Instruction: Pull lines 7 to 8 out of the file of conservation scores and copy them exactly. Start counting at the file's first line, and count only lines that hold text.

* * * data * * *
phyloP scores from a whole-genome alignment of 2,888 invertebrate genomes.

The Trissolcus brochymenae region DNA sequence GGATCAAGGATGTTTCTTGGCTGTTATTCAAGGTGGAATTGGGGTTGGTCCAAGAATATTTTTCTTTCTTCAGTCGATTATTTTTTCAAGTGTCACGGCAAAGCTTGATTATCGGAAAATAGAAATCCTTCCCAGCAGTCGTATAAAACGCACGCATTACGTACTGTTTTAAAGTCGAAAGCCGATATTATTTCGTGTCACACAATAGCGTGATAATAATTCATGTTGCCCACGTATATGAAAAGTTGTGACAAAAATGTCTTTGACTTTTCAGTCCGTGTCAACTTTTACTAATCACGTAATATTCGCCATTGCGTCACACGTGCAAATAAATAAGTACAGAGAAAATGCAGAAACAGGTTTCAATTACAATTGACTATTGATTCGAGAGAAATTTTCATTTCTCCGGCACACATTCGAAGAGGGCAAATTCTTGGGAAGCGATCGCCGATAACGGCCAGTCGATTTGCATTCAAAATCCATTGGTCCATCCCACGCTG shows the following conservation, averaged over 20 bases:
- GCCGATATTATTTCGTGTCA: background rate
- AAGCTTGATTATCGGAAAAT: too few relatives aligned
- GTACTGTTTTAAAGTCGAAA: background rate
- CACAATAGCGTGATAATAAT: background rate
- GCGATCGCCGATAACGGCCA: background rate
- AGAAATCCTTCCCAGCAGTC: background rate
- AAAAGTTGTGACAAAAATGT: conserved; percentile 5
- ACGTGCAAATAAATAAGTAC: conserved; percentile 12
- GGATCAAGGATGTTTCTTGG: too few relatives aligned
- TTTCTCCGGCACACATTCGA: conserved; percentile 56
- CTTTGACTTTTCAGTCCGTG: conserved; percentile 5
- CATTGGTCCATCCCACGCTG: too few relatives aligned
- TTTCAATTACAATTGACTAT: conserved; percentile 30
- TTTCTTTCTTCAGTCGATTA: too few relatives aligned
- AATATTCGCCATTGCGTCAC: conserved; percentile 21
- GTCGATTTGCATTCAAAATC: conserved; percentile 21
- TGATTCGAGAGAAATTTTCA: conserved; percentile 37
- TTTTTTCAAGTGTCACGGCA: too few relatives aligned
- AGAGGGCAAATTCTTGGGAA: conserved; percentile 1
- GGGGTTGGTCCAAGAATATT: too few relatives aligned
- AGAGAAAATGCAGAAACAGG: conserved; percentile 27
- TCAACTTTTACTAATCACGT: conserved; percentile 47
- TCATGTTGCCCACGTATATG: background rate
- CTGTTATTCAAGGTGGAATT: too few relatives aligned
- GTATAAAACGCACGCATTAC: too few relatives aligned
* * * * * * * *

- GCGATCGCCGATAACGGCCA: background rate
- AGAAATCCTTCCCAGCAGTC: background rate